Crowd in private funding. As governments, donor agencies, and other funders face tremendous constraints on their budgets as a result of the pandemic, social services funding is needed immediately to rebuild the U.S. and other economies across the globe. Impact bonds provide a mechanism to address critical liquidity constraints and ensure that limited funding is spent wisely and only when outcomes are achieved. This is extremely attractive to governments and others who are currently scrambling to put Band-Aids on immediate, pressing issues, leaving little funding to invest in rebuilding. The prospect of achieving both a social and a financial return is alluring for traditional philanthropists who commonly make grants to nonprofits without much evidence of the outcomes to be achieved, nor the possibility of reusing that capital for further good. For impact investors, it provides an opportunity for concrete evidence of impact, as metrics and measurement are core to impact bonds.
Reduce government and donor risk. A product of the belt tightening that followed the 2008-2009 financial crisis, social impact bonds were proposed by early advocates as a method of transferring the risk of social programs from governments to investors, since governments only pay for successful programs. As the world once again finds itself amid a crisis, this risk transfer has renewed importance. Given the focus of most current impact bonds on the hard-hit social sectors of employment, education, and social welfare services, the tool can be used to target recovery efforts, with the government and private sector paying only for those interventions that are successful. The mechanism also has the potential to provide a testing ground for new interventions, different types of beneficiaries, or for programs to be scaled. For this scenario, impact-first investors are necessary, since often—and particularly with current constrained budgets—government will be unwilling to take on additional risk as will investors looking for a market return.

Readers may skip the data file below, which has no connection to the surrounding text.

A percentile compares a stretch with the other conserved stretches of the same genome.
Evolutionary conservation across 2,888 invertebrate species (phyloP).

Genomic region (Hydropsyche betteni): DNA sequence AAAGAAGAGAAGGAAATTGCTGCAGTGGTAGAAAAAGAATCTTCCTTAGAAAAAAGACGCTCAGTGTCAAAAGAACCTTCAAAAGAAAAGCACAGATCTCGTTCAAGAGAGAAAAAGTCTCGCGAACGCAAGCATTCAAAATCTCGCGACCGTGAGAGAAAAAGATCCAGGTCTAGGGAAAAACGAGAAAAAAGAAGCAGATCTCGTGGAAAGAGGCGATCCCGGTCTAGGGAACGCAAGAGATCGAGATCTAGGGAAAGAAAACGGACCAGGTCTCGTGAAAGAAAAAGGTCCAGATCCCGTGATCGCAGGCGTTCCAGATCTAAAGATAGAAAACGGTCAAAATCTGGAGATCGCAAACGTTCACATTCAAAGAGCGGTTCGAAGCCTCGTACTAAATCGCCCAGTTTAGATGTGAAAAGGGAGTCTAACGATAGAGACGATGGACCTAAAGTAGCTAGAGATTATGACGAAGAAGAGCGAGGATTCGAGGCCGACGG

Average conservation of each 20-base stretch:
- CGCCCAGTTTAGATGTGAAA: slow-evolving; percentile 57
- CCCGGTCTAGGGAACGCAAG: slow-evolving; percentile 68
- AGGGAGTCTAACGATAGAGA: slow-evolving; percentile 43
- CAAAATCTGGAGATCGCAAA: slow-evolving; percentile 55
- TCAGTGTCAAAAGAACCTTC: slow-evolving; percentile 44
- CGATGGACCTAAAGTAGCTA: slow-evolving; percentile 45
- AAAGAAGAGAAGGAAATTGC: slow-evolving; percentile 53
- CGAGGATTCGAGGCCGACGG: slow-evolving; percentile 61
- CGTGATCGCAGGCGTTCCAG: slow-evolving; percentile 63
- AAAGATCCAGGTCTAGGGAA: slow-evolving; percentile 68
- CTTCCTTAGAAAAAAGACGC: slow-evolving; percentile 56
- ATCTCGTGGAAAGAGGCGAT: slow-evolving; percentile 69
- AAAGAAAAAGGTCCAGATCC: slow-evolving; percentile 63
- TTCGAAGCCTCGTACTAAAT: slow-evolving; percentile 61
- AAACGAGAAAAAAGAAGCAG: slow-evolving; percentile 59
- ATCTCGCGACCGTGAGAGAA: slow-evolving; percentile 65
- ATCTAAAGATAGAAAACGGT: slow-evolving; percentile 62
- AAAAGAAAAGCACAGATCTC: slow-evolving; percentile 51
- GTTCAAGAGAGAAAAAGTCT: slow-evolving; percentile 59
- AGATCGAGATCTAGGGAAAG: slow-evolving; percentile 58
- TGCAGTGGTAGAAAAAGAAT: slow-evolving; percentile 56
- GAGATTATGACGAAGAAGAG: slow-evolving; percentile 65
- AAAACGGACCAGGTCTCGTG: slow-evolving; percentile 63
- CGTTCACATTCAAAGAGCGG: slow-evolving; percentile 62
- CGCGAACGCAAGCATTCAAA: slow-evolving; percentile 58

Strengthen systems by incentivizing collaboration, building a culture of monitoring and evaluation, and driving performance management. As the United States and the rest of the world build back their economies and society, they can build back better—and impact bonds can help. Three elements identified in our 10 common claims about impact bonds contribute to systems strengthening. First, the contractual arrangements and governance structure of impact bonds inherently incentivize collaboration among impact bond partners. Such cooperation can be seen between public and private partners (including third sector), across levels of government (federal, state, and local) and between sectoral divisions of government (such as departments of health and social welfare). During the COVID-19 crisis, it has become even more apparent that there is strong motivation to problem-solve and collaborate in impact bond-funded projects. Second, because impact bonds are focused on outcome achievement, they can build a culture of monitoring and evaluation across stakeholders, including government, investors, and service providers. This can translate into better data collection before, while, and after social services are provided, and can encourage the linking of existing systems of administrative data. Third, this approach drives performance management among service providers in impact bonds—it encourages providers to use the data to tailor services to beneficiary needs with the goal of achieving the best possible outcomes.
How to do it
Shifting from input- to outcome-based financing doesn’t happen overnight. Our research into the global impact bonds market has demonstrated that there are a number of fundamental factors to enable this change in funding and delivery. In this brief we emphasize three of these:
- Educate and build capacity.